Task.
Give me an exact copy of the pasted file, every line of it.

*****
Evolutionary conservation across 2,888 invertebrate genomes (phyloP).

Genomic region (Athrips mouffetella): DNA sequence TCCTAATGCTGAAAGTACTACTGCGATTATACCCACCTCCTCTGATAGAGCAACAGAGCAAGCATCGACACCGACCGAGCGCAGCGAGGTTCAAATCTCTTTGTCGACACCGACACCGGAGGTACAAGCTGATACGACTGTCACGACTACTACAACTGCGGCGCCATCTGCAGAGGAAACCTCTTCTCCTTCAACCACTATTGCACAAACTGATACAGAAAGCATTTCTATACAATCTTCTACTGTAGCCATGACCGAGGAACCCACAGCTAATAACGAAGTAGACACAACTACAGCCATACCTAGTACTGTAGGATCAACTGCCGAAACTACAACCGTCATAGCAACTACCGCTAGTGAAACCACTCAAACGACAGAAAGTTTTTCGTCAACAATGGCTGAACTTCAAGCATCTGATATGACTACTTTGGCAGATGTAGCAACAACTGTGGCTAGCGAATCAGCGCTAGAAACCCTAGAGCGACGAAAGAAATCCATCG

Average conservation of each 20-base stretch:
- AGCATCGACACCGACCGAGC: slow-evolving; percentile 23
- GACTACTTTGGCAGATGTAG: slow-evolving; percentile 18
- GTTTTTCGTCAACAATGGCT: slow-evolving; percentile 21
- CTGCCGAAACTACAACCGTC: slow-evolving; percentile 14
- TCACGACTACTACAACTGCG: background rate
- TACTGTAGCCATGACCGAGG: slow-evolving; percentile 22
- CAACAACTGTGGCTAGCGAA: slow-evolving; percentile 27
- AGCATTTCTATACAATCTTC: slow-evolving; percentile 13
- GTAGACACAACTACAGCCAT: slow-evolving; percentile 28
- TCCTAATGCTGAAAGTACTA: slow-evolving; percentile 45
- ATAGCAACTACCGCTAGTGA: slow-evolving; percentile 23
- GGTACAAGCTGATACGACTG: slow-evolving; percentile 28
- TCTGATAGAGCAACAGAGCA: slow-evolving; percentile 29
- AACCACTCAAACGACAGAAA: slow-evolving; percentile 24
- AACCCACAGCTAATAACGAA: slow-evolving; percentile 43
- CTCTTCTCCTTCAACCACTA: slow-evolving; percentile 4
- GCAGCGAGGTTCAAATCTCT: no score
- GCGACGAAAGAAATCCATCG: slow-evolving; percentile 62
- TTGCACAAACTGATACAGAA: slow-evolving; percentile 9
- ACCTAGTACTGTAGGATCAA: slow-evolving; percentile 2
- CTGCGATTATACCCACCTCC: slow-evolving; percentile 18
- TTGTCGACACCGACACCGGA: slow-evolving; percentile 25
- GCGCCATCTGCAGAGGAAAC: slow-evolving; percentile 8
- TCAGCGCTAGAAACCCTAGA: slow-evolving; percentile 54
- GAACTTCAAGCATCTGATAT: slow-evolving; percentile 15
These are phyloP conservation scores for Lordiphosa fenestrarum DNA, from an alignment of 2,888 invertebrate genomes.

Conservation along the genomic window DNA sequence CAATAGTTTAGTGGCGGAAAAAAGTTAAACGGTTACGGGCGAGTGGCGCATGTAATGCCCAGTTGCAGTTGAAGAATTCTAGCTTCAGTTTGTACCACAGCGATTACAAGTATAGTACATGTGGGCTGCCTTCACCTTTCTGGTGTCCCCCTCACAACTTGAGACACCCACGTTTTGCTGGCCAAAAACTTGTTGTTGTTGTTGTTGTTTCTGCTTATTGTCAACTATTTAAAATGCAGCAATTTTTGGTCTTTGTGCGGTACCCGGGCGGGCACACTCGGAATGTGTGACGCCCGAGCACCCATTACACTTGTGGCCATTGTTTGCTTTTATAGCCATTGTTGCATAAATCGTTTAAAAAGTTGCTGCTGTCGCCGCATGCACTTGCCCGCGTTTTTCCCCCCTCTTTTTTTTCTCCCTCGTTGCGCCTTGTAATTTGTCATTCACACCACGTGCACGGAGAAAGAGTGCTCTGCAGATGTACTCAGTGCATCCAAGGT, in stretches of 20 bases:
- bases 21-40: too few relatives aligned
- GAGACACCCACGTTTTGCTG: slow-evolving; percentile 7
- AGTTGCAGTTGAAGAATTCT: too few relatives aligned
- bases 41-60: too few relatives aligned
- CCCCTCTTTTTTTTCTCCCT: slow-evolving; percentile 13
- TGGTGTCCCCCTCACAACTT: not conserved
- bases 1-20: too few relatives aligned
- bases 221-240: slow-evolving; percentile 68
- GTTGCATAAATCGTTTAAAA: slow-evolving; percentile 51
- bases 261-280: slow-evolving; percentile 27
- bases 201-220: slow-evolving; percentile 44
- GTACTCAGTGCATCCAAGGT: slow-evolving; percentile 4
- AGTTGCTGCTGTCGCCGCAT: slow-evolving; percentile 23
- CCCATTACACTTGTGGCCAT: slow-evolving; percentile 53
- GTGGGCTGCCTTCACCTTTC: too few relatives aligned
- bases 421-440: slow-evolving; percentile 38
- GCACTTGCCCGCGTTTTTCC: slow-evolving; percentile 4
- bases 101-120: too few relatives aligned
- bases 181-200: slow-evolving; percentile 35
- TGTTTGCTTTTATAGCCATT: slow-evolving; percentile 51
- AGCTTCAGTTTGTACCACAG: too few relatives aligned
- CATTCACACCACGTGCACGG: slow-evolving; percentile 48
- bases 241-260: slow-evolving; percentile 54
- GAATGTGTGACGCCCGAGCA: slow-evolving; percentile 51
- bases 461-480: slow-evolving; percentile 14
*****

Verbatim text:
Evolutionary conservation across 2,888 invertebrate genomes (phyloP).

Genomic region (Athrips mouffetella): DNA sequence TCCTAATGCTGAAAGTACTACTGCGATTATACCCACCTCCTCTGATAGAGCAACAGAGCAAGCATCGACACCGACCGAGCGCAGCGAGGTTCAAATCTCTTTGTCGACACCGACACCGGAGGTACAAGCTGATACGACTGTCACGACTACTACAACTGCGGCGCCATCTGCAGAGGAAACCTCTTCTCCTTCAACCACTATTGCACAAACTGATACAGAAAGCATTTCTATACAATCTTCTACTGTAGCCATGACCGAGGAACCCACAGCTAATAACGAAGTAGACACAACTACAGCCATACCTAGTACTGTAGGATCAACTGCCGAAACTACAACCGTCATAGCAACTACCGCTAGTGAAACCACTCAAACGACAGAAAGTTTTTCGTCAACAATGGCTGAACTTCAAGCATCTGATATGACTACTTTGGCAGATGTAGCAACAACTGTGGCTAGCGAATCAGCGCTAGAAACCCTAGAGCGACGAAAGAAATCCATCG

Average conservation of each 20-base stretch:
- AGCATCGACACCGACCGAGC: slow-evolving; percentile 23
- GACTACTTTGGCAGATGTAG: slow-evolving; percentile 18
- GTTTTTCGTCAACAATGGCT: slow-evolving; percentile 21
- CTGCCGAAACTACAACCGTC: slow-evolving; percentile 14
- TCACGACTACTACAACTGCG: background rate
- TACTGTAGCCATGACCGAGG: slow-evolving; percentile 22
- CAACAACTGTGGCTAGCGAA: slow-evolving; percentile 27
- AGCATTTCTATACAATCTTC: slow-evolving; percentile 13
- GTAGACACAACTACAGCCAT: slow-evolving; percentile 28
- TCCTAATGCTGAAAGTACTA: slow-evolving; percentile 45
- ATAGCAACTACCGCTAGTGA: slow-evolving; percentile 23
- GGTACAAGCTGATACGACTG: slow-evolving; percentile 28
- TCTGATAGAGCAACAGAGCA: slow-evolving; percentile 29
- AACCACTCAAACGACAGAAA: slow-evolving; percentile 24
- AACCCACAGCTAATAACGAA: slow-evolving; percentile 43
- CTCTTCTCCTTCAACCACTA: slow-evolving; percentile 4
- GCAGCGAGGTTCAAATCTCT: no score
- GCGACGAAAGAAATCCATCG: slow-evolving; percentile 62
- TTGCACAAACTGATACAGAA: slow-evolving; percentile 9
- ACCTAGTACTGTAGGATCAA: slow-evolving; percentile 2
- CTGCGATTATACCCACCTCC: slow-evolving; percentile 18
- TTGTCGACACCGACACCGGA: slow-evolving; percentile 25
- GCGCCATCTGCAGAGGAAAC: slow-evolving; percentile 8
- TCAGCGCTAGAAACCCTAGA: slow-evolving; percentile 54
- GAACTTCAAGCATCTGATAT: slow-evolving; percentile 15
These are phyloP conservation scores for Lordiphosa fenestrarum DNA, from an alignment of 2,888 invertebrate genomes.

Conservation along the genomic window DNA sequence CAATAGTTTAGTGGCGGAAAAAAGTTAAACGGTTACGGGCGAGTGGCGCATGTAATGCCCAGTTGCAGTTGAAGAATTCTAGCTTCAGTTTGTACCACAGCGATTACAAGTATAGTACATGTGGGCTGCCTTCACCTTTCTGGTGTCCCCCTCACAACTTGAGACACCCACGTTTTGCTGGCCAAAAACTTGTTGTTGTTGTTGTTGTTTCTGCTTATTGTCAACTATTTAAAATGCAGCAATTTTTGGTCTTTGTGCGGTACCCGGGCGGGCACACTCGGAATGTGTGACGCCCGAGCACCCATTACACTTGTGGCCATTGTTTGCTTTTATAGCCATTGTTGCATAAATCGTTTAAAAAGTTGCTGCTGTCGCCGCATGCACTTGCCCGCGTTTTTCCCCCCTCTTTTTTTTCTCCCTCGTTGCGCCTTGTAATTTGTCATTCACACCACGTGCACGGAGAAAGAGTGCTCTGCAGATGTACTCAGTGCATCCAAGGT, in stretches of 20 bases:
- bases 21-40: too few relatives aligned
- GAGACACCCACGTTTTGCTG: slow-evolving; percentile 7
- AGTTGCAGTTGAAGAATTCT: too few relatives aligned
- bases 41-60: too few relatives aligned
- CCCCTCTTTTTTTTCTCCCT: slow-evolving; percentile 13
- TGGTGTCCCCCTCACAACTT: not conserved
- bases 1-20: too few relatives aligned
- bases 221-240: slow-evolving; percentile 68
- GTTGCATAAATCGTTTAAAA: slow-evolving; percentile 51
- bases 261-280: slow-evolving; percentile 27
- bases 201-220: slow-evolving; percentile 44
- GTACTCAGTGCATCCAAGGT: slow-evolving; percentile 4
- AGTTGCTGCTGTCGCCGCAT: slow-evolving; percentile 23
- CCCATTACACTTGTGGCCAT: slow-evolving; percentile 53
- GTGGGCTGCCTTCACCTTTC: too few relatives aligned
- bases 421-440: slow-evolving; percentile 38
- GCACTTGCCCGCGTTTTTCC: slow-evolving; percentile 4
- bases 101-120: too few relatives aligned
- bases 181-200: slow-evolving; percentile 35
- TGTTTGCTTTTATAGCCATT: slow-evolving; percentile 51
- AGCTTCAGTTTGTACCACAG: too few relatives aligned
- CATTCACACCACGTGCACGG: slow-evolving; percentile 48
- bases 241-260: slow-evolving; percentile 54
- GAATGTGTGACGCCCGAGCA: slow-evolving; percentile 51
- bases 461-480: slow-evolving; percentile 14